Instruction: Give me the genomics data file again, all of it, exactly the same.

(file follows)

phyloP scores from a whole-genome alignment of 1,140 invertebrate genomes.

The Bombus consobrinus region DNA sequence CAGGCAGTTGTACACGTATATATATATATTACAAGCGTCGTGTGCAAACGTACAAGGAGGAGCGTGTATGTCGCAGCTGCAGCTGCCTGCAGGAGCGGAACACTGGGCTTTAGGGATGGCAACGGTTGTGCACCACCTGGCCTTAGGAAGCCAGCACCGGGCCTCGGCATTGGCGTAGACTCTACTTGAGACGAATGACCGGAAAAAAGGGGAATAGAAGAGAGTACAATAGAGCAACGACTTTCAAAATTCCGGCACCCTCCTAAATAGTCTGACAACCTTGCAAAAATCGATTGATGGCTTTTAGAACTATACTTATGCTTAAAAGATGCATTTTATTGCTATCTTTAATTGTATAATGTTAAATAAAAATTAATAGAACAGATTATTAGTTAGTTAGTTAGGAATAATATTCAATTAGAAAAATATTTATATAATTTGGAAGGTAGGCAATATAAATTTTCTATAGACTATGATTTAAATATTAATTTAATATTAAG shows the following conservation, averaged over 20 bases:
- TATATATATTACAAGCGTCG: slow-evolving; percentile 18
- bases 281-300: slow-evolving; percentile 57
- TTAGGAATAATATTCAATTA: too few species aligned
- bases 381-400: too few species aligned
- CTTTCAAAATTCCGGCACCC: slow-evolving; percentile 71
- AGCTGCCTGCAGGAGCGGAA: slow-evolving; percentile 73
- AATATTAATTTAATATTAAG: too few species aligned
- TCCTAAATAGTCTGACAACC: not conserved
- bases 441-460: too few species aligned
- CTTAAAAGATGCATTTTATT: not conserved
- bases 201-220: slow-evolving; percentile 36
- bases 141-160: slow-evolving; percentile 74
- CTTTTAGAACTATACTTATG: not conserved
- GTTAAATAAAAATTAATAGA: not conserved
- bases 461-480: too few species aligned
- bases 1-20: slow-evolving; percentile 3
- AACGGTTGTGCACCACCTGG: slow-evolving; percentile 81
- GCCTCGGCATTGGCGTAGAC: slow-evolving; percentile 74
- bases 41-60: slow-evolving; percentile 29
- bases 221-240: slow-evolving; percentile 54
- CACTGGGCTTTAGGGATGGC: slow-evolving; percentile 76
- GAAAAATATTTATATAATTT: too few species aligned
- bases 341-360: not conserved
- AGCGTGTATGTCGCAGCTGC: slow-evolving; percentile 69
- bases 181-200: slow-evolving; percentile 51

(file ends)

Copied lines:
phyloP scores from a whole-genome alignment of 1,140 invertebrate genomes.

The Bombus consobrinus region DNA sequence CAGGCAGTTGTACACGTATATATATATATTACAAGCGTCGTGTGCAAACGTACAAGGAGGAGCGTGTATGTCGCAGCTGCAGCTGCCTGCAGGAGCGGAACACTGGGCTTTAGGGATGGCAACGGTTGTGCACCACCTGGCCTTAGGAAGCCAGCACCGGGCCTCGGCATTGGCGTAGACTCTACTTGAGACGAATGACCGGAAAAAAGGGGAATAGAAGAGAGTACAATAGAGCAACGACTTTCAAAATTCCGGCACCCTCCTAAATAGTCTGACAACCTTGCAAAAATCGATTGATGGCTTTTAGAACTATACTTATGCTTAAAAGATGCATTTTATTGCTATCTTTAATTGTATAATGTTAAATAAAAATTAATAGAACAGATTATTAGTTAGTTAGTTAGGAATAATATTCAATTAGAAAAATATTTATATAATTTGGAAGGTAGGCAATATAAATTTTCTATAGACTATGATTTAAATATTAATTTAATATTAAG shows the following conservation, averaged over 20 bases:
- TATATATATTACAAGCGTCG: slow-evolving; percentile 18
- bases 281-300: slow-evolving; percentile 57
- TTAGGAATAATATTCAATTA: too few species aligned
- bases 381-400: too few species aligned
- CTTTCAAAATTCCGGCACCC: slow-evolving; percentile 71
- AGCTGCCTGCAGGAGCGGAA: slow-evolving; percentile 73
- AATATTAATTTAATATTAAG: too few species aligned
- TCCTAAATAGTCTGACAACC: not conserved
- bases 441-460: too few species aligned
- CTTAAAAGATGCATTTTATT: not conserved
- bases 201-220: slow-evolving; percentile 36
- bases 141-160: slow-evolving; percentile 74
- CTTTTAGAACTATACTTATG: not conserved
- GTTAAATAAAAATTAATAGA: not conserved
- bases 461-480: too few species aligned
- bases 1-20: slow-evolving; percentile 3
- AACGGTTGTGCACCACCTGG: slow-evolving; percentile 81
- GCCTCGGCATTGGCGTAGAC: slow-evolving; percentile 74
- bases 41-60: slow-evolving; percentile 29
- bases 221-240: slow-evolving; percentile 54
- CACTGGGCTTTAGGGATGGC: slow-evolving; percentile 76
- GAAAAATATTTATATAATTT: too few species aligned
- bases 341-360: not conserved
- AGCGTGTATGTCGCAGCTGC: slow-evolving; percentile 69
- bases 181-200: slow-evolving; percentile 51